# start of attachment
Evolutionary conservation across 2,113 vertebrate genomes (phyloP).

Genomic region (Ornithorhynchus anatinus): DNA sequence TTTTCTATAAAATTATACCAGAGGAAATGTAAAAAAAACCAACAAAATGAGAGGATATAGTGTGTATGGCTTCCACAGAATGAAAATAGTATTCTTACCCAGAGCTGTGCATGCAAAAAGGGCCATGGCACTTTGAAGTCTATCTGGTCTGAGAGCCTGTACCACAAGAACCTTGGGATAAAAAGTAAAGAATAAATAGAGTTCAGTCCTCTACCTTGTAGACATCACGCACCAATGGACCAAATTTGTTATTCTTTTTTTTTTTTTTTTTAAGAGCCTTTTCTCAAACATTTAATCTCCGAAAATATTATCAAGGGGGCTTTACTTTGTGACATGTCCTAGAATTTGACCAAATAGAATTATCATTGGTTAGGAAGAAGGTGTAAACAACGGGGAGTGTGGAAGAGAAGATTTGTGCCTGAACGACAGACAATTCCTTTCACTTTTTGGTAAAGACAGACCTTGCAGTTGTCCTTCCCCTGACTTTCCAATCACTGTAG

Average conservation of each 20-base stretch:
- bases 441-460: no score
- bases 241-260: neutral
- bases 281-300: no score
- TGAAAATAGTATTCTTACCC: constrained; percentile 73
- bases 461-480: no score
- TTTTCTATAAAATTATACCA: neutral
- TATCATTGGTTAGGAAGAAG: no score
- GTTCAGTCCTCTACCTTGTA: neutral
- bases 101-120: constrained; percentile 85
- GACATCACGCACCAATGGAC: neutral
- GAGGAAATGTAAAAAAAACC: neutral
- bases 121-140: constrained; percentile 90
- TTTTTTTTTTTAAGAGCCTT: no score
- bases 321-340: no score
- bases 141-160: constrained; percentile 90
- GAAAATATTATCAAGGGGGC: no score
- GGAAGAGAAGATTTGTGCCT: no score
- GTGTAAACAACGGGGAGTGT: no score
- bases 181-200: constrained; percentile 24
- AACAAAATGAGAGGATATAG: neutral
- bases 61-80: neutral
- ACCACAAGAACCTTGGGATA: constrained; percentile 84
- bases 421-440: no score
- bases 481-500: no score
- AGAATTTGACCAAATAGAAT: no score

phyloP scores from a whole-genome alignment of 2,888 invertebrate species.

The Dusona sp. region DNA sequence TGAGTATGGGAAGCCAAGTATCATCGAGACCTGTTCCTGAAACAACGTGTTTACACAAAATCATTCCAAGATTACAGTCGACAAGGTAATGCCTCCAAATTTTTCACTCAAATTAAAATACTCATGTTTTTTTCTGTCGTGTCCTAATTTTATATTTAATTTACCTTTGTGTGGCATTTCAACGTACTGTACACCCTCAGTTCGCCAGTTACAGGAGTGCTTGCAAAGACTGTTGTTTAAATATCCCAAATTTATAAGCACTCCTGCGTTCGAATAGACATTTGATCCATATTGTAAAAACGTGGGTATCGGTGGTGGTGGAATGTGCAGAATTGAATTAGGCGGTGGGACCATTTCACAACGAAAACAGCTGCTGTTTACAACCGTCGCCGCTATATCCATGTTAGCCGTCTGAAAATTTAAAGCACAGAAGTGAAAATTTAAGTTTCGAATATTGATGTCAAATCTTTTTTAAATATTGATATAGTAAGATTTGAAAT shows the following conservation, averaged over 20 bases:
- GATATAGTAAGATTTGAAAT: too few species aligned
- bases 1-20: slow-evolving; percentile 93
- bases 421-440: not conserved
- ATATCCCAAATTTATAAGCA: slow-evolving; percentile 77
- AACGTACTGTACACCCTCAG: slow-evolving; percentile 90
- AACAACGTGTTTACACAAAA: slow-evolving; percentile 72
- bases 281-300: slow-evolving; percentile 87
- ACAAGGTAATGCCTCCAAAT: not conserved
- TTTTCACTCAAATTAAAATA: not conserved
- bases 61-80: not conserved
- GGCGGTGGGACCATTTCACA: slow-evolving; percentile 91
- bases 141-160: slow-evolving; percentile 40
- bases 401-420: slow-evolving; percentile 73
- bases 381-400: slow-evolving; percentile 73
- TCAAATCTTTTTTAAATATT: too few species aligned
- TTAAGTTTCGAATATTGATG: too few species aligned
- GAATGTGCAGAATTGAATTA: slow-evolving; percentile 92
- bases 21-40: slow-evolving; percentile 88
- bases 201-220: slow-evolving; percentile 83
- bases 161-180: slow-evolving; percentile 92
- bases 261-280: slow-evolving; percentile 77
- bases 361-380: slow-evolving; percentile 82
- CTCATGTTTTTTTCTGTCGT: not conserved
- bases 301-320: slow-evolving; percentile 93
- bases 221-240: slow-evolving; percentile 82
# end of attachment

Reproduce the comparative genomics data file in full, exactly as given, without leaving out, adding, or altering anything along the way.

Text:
Evolutionary conservation across 2,113 vertebrate genomes (phyloP).

Genomic region (Ornithorhynchus anatinus): DNA sequence TTTTCTATAAAATTATACCAGAGGAAATGTAAAAAAAACCAACAAAATGAGAGGATATAGTGTGTATGGCTTCCACAGAATGAAAATAGTATTCTTACCCAGAGCTGTGCATGCAAAAAGGGCCATGGCACTTTGAAGTCTATCTGGTCTGAGAGCCTGTACCACAAGAACCTTGGGATAAAAAGTAAAGAATAAATAGAGTTCAGTCCTCTACCTTGTAGACATCACGCACCAATGGACCAAATTTGTTATTCTTTTTTTTTTTTTTTTTAAGAGCCTTTTCTCAAACATTTAATCTCCGAAAATATTATCAAGGGGGCTTTACTTTGTGACATGTCCTAGAATTTGACCAAATAGAATTATCATTGGTTAGGAAGAAGGTGTAAACAACGGGGAGTGTGGAAGAGAAGATTTGTGCCTGAACGACAGACAATTCCTTTCACTTTTTGGTAAAGACAGACCTTGCAGTTGTCCTTCCCCTGACTTTCCAATCACTGTAG

Average conservation of each 20-base stretch:
- bases 441-460: no score
- bases 241-260: neutral
- bases 281-300: no score
- TGAAAATAGTATTCTTACCC: constrained; percentile 73
- bases 461-480: no score
- TTTTCTATAAAATTATACCA: neutral
- TATCATTGGTTAGGAAGAAG: no score
- GTTCAGTCCTCTACCTTGTA: neutral
- bases 101-120: constrained; percentile 85
- GACATCACGCACCAATGGAC: neutral
- GAGGAAATGTAAAAAAAACC: neutral
- bases 121-140: constrained; percentile 90
- TTTTTTTTTTTAAGAGCCTT: no score
- bases 321-340: no score
- bases 141-160: constrained; percentile 90
- GAAAATATTATCAAGGGGGC: no score
- GGAAGAGAAGATTTGTGCCT: no score
- GTGTAAACAACGGGGAGTGT: no score
- bases 181-200: constrained; percentile 24
- AACAAAATGAGAGGATATAG: neutral
- bases 61-80: neutral
- ACCACAAGAACCTTGGGATA: constrained; percentile 84
- bases 421-440: no score
- bases 481-500: no score
- AGAATTTGACCAAATAGAAT: no score

phyloP scores from a whole-genome alignment of 2,888 invertebrate species.

The Dusona sp. region DNA sequence TGAGTATGGGAAGCCAAGTATCATCGAGACCTGTTCCTGAAACAACGTGTTTACACAAAATCATTCCAAGATTACAGTCGACAAGGTAATGCCTCCAAATTTTTCACTCAAATTAAAATACTCATGTTTTTTTCTGTCGTGTCCTAATTTTATATTTAATTTACCTTTGTGTGGCATTTCAACGTACTGTACACCCTCAGTTCGCCAGTTACAGGAGTGCTTGCAAAGACTGTTGTTTAAATATCCCAAATTTATAAGCACTCCTGCGTTCGAATAGACATTTGATCCATATTGTAAAAACGTGGGTATCGGTGGTGGTGGAATGTGCAGAATTGAATTAGGCGGTGGGACCATTTCACAACGAAAACAGCTGCTGTTTACAACCGTCGCCGCTATATCCATGTTAGCCGTCTGAAAATTTAAAGCACAGAAGTGAAAATTTAAGTTTCGAATATTGATGTCAAATCTTTTTTAAATATTGATATAGTAAGATTTGAAAT shows the following conservation, averaged over 20 bases:
- GATATAGTAAGATTTGAAAT: too few species aligned
- bases 1-20: slow-evolving; percentile 93
- bases 421-440: not conserved
- ATATCCCAAATTTATAAGCA: slow-evolving; percentile 77
- AACGTACTGTACACCCTCAG: slow-evolving; percentile 90
- AACAACGTGTTTACACAAAA: slow-evolving; percentile 72
- bases 281-300: slow-evolving; percentile 87
- ACAAGGTAATGCCTCCAAAT: not conserved
- TTTTCACTCAAATTAAAATA: not conserved
- bases 61-80: not conserved
- GGCGGTGGGACCATTTCACA: slow-evolving; percentile 91
- bases 141-160: slow-evolving; percentile 40
- bases 401-420: slow-evolving; percentile 73
- bases 381-400: slow-evolving; percentile 73
- TCAAATCTTTTTTAAATATT: too few species aligned
- TTAAGTTTCGAATATTGATG: too few species aligned
- GAATGTGCAGAATTGAATTA: slow-evolving; percentile 92
- bases 21-40: slow-evolving; percentile 88
- bases 201-220: slow-evolving; percentile 83
- bases 161-180: slow-evolving; percentile 92
- bases 261-280: slow-evolving; percentile 77
- bases 361-380: slow-evolving; percentile 82
- CTCATGTTTTTTTCTGTCGT: not conserved
- bases 301-320: slow-evolving; percentile 93
- bases 221-240: slow-evolving; percentile 82